Lieberman & Brandsdorfer, LLC
May 12, 2021 12:10 EDT
A Reminder Regarding the Importance of Product Marking
By David S. Taylor, Esq.
Section 287(a) of Title 35 U.S.C. states that a patent owner may provide notice that an article imported or offered for sale is covered by a U.S. patent. The notice may include the number of the patent covering the patented article, with the notice affixed on the patented article, “or when, from the character of the article, this can not be done, by fixing to it, or to the package wherein [the patented article] is contained, a label containing a like notice.” Failure to so mark a patented article adversely affects the ability of the patent owner to obtain damages for infringement occurring prior to litigation, except on proof that the infringer was notified of the infringement before litigation was brought and continued to infringe thereafter.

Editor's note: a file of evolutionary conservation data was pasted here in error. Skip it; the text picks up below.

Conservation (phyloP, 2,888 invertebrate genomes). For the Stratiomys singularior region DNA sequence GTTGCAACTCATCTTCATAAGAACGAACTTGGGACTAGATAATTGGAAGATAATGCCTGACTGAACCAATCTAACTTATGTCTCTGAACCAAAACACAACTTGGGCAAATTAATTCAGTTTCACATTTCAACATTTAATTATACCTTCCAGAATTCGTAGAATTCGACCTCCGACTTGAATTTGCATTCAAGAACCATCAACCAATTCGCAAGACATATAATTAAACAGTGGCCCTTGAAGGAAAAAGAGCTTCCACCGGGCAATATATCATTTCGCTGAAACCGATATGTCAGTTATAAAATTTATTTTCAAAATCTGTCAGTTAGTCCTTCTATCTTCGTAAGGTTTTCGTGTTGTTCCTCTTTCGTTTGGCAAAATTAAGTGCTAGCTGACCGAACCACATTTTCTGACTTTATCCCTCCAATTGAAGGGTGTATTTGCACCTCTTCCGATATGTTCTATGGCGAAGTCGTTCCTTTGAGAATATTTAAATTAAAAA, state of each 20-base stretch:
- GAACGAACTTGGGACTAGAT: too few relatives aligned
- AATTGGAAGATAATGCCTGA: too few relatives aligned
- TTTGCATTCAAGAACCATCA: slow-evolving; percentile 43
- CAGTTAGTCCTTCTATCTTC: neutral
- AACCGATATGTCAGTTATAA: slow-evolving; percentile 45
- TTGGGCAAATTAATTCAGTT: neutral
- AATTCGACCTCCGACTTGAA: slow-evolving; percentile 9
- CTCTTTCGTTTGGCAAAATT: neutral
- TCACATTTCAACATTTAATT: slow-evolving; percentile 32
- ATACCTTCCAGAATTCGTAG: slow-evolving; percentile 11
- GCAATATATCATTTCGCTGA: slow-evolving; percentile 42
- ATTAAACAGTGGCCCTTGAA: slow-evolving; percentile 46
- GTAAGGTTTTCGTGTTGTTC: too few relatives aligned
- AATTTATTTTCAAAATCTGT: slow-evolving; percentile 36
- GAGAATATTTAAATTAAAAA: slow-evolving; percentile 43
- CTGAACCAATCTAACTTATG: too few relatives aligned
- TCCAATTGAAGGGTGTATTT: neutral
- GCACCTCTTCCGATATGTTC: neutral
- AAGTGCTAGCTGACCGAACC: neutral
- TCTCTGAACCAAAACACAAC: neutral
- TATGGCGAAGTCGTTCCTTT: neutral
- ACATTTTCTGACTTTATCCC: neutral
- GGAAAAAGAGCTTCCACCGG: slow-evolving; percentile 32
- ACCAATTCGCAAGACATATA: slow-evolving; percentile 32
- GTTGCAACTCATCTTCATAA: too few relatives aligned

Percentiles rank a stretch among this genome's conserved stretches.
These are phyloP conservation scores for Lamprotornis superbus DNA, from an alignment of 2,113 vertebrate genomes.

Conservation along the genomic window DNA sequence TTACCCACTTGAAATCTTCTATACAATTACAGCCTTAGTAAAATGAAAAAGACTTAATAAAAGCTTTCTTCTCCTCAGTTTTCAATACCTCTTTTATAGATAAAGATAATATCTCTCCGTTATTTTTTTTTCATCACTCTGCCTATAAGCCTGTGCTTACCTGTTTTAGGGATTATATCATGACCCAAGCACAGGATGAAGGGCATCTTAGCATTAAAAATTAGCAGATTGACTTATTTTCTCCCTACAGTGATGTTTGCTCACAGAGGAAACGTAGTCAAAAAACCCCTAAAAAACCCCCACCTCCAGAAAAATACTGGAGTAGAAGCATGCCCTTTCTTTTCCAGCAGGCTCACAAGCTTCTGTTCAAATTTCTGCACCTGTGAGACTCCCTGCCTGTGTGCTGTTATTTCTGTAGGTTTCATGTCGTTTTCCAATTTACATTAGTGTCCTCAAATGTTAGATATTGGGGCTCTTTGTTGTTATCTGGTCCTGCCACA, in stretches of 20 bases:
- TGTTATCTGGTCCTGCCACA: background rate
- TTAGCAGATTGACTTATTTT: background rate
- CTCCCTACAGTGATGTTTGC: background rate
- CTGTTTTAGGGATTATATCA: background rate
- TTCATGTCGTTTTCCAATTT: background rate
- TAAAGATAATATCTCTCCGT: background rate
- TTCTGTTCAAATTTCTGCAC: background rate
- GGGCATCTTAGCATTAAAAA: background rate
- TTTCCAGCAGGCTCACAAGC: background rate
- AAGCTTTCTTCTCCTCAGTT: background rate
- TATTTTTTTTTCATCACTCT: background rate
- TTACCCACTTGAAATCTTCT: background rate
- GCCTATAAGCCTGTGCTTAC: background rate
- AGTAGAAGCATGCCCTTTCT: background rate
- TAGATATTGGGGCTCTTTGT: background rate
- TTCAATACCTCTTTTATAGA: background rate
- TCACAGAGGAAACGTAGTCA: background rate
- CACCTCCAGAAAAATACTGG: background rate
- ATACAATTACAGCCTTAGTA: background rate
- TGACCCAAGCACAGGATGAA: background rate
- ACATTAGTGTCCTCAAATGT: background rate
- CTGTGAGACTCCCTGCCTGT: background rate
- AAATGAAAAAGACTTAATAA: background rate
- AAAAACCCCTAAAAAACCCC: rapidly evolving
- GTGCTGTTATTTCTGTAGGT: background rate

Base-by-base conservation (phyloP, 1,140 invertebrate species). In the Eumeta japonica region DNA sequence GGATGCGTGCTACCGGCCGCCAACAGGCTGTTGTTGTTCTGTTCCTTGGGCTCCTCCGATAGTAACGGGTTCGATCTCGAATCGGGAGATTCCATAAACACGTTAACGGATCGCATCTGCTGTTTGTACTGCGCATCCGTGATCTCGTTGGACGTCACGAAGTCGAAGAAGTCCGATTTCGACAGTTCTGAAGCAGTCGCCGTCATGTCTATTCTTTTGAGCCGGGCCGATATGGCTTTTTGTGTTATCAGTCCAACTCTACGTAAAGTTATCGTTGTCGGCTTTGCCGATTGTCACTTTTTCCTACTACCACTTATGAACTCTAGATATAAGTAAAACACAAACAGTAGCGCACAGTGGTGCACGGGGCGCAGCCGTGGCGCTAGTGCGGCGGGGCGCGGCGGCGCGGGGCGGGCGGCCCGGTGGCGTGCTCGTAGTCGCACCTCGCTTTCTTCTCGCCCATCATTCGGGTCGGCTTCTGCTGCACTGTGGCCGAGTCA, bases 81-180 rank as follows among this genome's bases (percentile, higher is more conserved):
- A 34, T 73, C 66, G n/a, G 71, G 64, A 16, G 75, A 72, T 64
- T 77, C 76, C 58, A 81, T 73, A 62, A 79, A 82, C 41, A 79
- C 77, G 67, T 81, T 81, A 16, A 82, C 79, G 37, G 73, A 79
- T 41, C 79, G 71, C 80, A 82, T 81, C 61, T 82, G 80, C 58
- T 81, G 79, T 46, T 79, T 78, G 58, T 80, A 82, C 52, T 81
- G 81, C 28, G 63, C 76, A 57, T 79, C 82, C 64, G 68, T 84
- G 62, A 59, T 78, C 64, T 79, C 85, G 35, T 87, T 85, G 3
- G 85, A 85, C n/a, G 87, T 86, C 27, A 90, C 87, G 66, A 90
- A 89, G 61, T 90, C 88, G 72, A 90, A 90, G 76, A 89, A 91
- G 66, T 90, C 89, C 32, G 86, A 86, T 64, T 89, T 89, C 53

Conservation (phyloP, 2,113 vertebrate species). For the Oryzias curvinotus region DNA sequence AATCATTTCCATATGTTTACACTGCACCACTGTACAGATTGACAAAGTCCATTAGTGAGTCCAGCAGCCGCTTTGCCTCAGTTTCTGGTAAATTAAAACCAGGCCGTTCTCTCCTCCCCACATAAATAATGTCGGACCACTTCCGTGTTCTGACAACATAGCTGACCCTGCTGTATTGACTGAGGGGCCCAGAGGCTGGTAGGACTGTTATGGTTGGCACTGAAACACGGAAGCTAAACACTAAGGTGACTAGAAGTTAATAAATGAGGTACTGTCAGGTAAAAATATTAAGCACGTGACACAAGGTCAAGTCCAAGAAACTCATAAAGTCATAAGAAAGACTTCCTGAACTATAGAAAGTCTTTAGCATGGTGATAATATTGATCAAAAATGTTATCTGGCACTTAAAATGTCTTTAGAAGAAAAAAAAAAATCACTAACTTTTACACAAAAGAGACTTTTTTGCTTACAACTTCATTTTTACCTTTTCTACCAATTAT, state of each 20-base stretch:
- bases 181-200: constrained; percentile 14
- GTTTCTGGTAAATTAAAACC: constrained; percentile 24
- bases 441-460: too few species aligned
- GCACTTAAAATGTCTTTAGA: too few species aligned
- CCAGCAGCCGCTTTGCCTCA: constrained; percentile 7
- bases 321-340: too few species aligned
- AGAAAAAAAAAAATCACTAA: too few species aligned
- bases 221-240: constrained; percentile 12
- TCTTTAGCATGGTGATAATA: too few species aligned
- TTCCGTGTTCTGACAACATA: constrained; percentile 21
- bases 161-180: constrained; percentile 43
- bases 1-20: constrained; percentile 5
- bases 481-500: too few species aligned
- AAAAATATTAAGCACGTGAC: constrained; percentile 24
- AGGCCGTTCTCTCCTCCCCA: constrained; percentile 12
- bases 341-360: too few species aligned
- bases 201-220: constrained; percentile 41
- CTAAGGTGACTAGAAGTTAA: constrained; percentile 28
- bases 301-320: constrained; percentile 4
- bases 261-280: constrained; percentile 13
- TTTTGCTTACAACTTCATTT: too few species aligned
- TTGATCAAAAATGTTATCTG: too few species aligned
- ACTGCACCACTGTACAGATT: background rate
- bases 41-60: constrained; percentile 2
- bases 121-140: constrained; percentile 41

Zadro Prods., Inc. v. Feit Elec. Co., Case No. SACV-20-101-JVS (C.D. Cal. Jan. 6,2021) serves as a reminder of the importance of marking the article itself, not its packaging, when feasible. In Zadro, the patent owner marked the packaging of its rechargeable LED vanity mirrors, but did not mark the mirrors themselves. The district court granted summary judgment precluding the award of pre-filing damages. The district court was not persuaded by several arguments of the patent owner that marking was not feasible or required. One of those arguments was that the industry standard was to mark packaging, not products. In rejecting this argument, the district court found that the argument, if accepted, would allow industries to effectively opt out of Section 287(a)’s marking requirement for no reason.